There is one aspect dealt with under Part II which will have everybody's approval. The proposal to change the regulations governing recruitment to single-handed practices surely must have our support. Currently, health authorities are responsible for appointing GPs to vacancies in single-handed practices. They have to advertise a minimum of three times and if, at the end of that process, there is not a suitable fully qualified candidate, they have to employ whoever is the best of the bad. I cannot understand how, ever since 1948, we have perpetuated that system. But now I am happy that under this Bill health authorities can freeze the vacancy until a suitable candidate can be found.
604 I also very much welcome the recognition in the Bill of the tremendous services that the pharmacological profession can give to the NHS. In this country we are very lucky to have a large number of community pharmacists who act as advisers to the general public and are always helpful to their customers. But they face great problems in being able to keep going, particularly in rural areas and away from great concentrations of population. At the moment they are tremendously concerned about the removal of resale price maintenance in the pharmaceutical sector. They estimate that if RPM is removed at least 3,000 of those small community pharmacists will have to close through lack of funds. That is something we must consider deeply because pharmacies have the potential of taking tremendous pressures off the GP surgery and giving great service to the communities in which they function.
I said at the beginning of my speech that this is an enabling Bill; and that it will be many years before we see the final outcome of what it creates. It is, therefore, interesting that we are only a few months away from a general election and do not know who will implement the regulations in the Bill. In fact, we do not know if it will be implemented at all should there be a change of government. However, I hope that most of the good proposals in the Bill will be implemented by whichever party wins the election. The Bill has the potential to be a step forward in the provision of community care. But it must be done carefully and Parliament should retain some input into the discussions on the regulations which have yet to be introduced.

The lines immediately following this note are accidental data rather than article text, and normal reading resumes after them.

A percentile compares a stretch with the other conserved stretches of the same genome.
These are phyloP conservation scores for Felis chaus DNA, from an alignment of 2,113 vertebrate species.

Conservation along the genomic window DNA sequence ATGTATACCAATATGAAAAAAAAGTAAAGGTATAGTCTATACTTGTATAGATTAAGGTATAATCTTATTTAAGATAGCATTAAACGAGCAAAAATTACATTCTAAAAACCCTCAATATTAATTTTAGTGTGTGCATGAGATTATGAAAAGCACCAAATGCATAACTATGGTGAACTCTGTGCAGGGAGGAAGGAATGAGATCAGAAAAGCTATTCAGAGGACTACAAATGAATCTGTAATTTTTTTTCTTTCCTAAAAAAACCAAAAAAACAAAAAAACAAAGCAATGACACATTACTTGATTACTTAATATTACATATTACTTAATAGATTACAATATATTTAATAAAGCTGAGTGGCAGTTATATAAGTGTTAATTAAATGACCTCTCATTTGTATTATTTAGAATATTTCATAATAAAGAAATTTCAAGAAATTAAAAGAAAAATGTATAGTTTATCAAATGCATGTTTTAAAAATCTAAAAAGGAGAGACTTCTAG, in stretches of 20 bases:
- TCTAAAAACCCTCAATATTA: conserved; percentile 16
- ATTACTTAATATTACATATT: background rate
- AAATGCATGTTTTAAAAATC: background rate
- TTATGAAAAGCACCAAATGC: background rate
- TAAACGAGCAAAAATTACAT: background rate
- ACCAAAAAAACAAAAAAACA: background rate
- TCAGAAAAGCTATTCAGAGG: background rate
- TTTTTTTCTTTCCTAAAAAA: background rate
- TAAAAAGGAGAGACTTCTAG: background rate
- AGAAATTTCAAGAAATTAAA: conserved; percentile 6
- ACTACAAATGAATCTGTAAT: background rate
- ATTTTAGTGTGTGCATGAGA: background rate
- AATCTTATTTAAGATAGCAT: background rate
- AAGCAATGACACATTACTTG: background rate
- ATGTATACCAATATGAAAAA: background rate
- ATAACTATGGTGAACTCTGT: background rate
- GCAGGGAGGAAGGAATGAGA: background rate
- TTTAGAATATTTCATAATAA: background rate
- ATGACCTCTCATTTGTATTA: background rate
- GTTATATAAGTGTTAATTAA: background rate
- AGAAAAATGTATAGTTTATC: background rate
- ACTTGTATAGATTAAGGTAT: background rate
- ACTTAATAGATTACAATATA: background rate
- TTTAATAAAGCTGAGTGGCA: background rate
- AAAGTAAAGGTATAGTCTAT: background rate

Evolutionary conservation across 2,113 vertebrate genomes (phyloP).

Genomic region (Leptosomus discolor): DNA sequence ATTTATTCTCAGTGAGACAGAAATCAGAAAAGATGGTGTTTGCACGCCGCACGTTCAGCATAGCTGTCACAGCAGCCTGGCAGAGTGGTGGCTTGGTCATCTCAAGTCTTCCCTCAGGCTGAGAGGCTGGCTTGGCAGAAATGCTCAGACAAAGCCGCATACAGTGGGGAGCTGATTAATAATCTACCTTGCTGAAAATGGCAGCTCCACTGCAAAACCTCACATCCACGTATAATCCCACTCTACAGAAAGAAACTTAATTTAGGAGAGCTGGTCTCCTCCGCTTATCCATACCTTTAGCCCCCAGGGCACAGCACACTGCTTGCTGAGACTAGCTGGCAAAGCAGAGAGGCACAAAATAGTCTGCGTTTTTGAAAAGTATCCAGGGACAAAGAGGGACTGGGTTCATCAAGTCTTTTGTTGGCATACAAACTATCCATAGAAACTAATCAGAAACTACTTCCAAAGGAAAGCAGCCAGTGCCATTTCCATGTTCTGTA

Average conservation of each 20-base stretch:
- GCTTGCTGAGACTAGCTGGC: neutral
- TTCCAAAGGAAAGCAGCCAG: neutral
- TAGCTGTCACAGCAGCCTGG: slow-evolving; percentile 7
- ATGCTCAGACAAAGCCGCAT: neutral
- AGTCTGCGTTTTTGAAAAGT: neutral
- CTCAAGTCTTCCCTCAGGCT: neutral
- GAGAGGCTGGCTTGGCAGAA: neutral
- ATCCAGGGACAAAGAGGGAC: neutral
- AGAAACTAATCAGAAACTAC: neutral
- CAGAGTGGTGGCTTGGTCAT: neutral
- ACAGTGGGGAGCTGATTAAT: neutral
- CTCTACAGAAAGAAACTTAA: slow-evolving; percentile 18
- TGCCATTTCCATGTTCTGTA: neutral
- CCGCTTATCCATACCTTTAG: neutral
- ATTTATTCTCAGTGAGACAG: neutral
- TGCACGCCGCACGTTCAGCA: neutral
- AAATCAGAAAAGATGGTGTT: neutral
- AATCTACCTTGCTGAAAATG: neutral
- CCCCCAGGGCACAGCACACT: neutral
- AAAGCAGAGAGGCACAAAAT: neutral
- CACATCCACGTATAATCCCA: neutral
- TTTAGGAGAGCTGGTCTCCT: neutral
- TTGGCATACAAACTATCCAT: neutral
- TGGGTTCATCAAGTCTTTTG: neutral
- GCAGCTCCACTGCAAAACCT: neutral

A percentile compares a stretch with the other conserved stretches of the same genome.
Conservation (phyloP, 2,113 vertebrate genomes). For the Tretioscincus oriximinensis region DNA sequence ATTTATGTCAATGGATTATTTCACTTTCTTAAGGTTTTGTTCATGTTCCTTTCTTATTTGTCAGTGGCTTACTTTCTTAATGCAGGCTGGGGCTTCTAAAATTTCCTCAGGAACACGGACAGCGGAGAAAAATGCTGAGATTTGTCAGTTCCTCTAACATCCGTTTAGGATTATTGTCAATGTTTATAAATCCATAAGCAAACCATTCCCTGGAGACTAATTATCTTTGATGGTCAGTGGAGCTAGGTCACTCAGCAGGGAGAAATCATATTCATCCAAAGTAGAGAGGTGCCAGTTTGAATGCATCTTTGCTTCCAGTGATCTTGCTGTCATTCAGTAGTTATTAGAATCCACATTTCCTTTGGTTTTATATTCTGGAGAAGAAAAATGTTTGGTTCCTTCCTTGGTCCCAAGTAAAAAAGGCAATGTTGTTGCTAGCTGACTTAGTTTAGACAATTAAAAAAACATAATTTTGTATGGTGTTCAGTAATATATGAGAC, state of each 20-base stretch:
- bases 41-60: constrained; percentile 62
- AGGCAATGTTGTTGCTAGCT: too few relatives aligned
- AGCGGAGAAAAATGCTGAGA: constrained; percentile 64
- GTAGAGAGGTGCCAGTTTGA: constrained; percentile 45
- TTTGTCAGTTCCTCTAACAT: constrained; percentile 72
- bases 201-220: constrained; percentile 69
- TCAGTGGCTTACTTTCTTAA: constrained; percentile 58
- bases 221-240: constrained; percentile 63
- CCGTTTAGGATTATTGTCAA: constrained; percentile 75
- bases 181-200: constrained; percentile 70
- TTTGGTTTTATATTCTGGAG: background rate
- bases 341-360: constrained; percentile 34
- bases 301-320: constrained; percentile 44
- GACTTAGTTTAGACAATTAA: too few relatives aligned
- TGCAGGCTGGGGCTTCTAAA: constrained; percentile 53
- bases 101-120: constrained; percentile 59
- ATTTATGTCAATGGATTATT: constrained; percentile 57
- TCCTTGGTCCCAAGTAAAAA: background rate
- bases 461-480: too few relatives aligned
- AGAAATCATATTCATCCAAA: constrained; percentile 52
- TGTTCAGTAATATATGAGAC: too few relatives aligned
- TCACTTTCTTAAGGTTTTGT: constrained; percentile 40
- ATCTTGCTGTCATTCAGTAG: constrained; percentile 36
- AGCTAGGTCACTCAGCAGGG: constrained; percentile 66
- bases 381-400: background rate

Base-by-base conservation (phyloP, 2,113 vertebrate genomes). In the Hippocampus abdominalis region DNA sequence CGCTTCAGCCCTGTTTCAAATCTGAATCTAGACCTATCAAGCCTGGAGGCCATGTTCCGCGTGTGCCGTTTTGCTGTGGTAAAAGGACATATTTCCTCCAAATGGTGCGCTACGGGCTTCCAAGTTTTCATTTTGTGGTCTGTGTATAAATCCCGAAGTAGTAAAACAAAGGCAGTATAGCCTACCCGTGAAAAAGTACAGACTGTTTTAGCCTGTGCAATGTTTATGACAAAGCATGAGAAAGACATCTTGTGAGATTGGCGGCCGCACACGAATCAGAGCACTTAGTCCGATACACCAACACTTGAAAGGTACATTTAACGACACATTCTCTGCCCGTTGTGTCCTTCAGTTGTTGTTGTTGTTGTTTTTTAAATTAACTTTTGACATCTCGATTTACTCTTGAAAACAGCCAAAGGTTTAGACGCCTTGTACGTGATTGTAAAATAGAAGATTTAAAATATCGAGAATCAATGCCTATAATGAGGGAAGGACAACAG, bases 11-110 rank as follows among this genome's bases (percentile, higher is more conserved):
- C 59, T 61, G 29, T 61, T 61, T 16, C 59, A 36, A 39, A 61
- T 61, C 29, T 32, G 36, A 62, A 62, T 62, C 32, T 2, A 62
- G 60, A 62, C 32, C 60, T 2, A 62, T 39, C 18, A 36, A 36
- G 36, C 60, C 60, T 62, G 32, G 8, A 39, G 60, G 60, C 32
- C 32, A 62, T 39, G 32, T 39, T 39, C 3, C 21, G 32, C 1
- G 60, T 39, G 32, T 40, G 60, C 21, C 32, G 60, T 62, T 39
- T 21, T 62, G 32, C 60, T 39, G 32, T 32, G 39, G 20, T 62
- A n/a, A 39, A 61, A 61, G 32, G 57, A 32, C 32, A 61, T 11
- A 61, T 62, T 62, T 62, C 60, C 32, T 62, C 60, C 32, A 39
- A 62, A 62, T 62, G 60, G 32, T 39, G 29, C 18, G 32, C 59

§ 4.21 p.m.
§ Lord Walton of Detchant
My Lords, there can be little doubt that the drafting of parliamentary Bills is a unique art form. I confess that I have wrestled with the Bill being considered today at Second Reading in your Lordships' House and found some of its provisions complex and difficult to interpret, though the explanatory memorandum is helpful and explicit. The Bill cannot be recommended as light bedtime reading, but the Minister introduced it with commendable clarity.
When I graduated in medicine 51 years ago there were some outstandingly able general practitioners. Nevertheless, in many respects general practice was the weakest section of the medical profession. The quality and extent of its provision was exceptionally variable across the country. Indeed, before the NHS began there was a widespread feeling in many areas—not least in my native north-east—and especially among the less affluent members of society, that for a child with severe abdominal pain, for example, two-pennyworth of castor oil was cheaper than the doctor. Sadly, that perception resulted in an unacceptably high incidence, in the days when I was a paediatric house physician, of children being admitted to hospital with perforated appendixes.